KY: D’Arcy Thompson was, in essence, the grandfather of our field. Although not the first person to try to tackle biological problems mathematically, he was probably the first to really believe that the natural world is mathematical in nature. I believe that science is the best way we have to understand the world around us. Since Mathematics is the language of Science I don’t think it is hyperbolic to say (and I think Thompson would agree) that the beauty of our world is written in Mathematics.
RB: Collaboration between the arts and sciences has the potential to create new knowledge, ideas and processes beneficial to both fields. Do you agree with this statement?
KY: I think this is true to an extent. I have been involved with a collaborative project with artist Jean Baynham for the last year as part of the University of Bath’s Expressions of Research project. It has been interesting working with her and trying to understand her methods and the creative process that underlies her work. It has also been useful for me to explain my research to someone who is primarily interested in its visual aspects. Often in scientific literature, visuals are neglected, but the figures in an academic paper are an incredibly important way to communicate our ideas and, as scientists, we should really expend more time and effort on them. Although there are a lot of differences in the ways in which we operate, there are also striking similarities. The constant search for, and interpretation of, pattern is common to what we do, as is the process of the gradual synthesis of ideas. Jean’s artistic process seems to operate on a basis that is not dissimilar to the processes of a mathematician when trying to understand a subject for the first time.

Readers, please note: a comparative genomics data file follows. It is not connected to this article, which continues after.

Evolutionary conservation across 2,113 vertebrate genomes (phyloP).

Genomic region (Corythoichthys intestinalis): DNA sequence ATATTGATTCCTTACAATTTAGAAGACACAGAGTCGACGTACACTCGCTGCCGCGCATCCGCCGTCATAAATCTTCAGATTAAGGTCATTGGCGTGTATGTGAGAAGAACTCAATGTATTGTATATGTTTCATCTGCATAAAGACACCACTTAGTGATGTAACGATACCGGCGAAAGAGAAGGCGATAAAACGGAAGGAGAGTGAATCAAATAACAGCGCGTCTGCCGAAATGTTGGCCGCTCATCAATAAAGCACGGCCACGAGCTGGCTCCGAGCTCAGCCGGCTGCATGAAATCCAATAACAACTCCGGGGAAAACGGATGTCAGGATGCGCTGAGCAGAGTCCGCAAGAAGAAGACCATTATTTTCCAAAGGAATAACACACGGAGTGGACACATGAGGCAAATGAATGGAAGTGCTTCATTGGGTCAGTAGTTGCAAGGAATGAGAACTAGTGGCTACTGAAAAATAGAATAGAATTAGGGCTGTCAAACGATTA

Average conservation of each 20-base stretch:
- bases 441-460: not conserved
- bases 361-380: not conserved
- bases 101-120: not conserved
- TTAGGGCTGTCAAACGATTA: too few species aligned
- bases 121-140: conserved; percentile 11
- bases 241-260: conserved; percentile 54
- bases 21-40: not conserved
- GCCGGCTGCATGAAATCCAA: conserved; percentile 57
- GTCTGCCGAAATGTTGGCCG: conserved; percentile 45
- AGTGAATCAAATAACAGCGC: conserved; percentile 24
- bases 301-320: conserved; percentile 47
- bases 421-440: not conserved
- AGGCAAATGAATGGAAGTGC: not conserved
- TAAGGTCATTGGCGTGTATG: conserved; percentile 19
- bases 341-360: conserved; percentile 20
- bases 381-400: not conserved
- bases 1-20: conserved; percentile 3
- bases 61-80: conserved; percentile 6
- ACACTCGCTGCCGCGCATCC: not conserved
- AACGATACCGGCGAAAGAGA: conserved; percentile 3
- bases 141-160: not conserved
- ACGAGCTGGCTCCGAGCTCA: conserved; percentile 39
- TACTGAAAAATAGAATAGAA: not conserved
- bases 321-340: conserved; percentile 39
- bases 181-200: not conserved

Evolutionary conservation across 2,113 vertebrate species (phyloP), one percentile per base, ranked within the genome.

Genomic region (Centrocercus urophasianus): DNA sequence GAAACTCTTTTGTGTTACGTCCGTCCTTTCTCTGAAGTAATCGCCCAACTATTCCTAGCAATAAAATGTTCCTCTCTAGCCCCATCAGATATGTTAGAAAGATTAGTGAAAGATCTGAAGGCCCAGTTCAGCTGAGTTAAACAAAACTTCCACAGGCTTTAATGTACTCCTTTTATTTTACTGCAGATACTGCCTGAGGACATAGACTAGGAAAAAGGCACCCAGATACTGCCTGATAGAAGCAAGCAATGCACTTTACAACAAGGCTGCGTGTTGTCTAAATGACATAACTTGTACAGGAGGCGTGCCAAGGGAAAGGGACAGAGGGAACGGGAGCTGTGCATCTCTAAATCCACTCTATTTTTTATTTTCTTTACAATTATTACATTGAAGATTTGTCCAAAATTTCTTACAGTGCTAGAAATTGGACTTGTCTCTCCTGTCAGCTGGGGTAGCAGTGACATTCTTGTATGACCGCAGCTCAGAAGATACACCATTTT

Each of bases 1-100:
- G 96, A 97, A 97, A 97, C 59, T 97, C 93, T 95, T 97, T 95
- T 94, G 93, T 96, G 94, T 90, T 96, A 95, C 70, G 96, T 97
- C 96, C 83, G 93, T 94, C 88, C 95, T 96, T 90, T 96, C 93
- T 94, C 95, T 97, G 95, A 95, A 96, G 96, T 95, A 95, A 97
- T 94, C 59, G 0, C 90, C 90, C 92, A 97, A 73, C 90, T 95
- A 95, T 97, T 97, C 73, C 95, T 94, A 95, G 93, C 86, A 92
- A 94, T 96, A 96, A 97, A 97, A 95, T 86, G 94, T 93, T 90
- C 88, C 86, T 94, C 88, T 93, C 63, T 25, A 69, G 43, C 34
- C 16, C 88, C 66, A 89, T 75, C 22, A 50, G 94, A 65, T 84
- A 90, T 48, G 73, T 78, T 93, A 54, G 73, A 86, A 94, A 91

RB: What forthcoming research are you involved in?
KY: I have a number of exciting projects on the Horizon. In particular, I am beginning to work with a Biologist, Professor Robert Kelsh, at the University of Bath. Together we are trying to model and better understand the formation of the striped pigmentation patterns on zebrafish. Classical mathematical models have failed to explain how we can create such patterns, so we are having to rethink both the mathematical frameworks we are using and whether there is something missing from the underlying biology.
My group will also continue with our mathematical modelling work on early embryo formation and locust migration, trying to unlock some more of nature’s closely guarded secrets.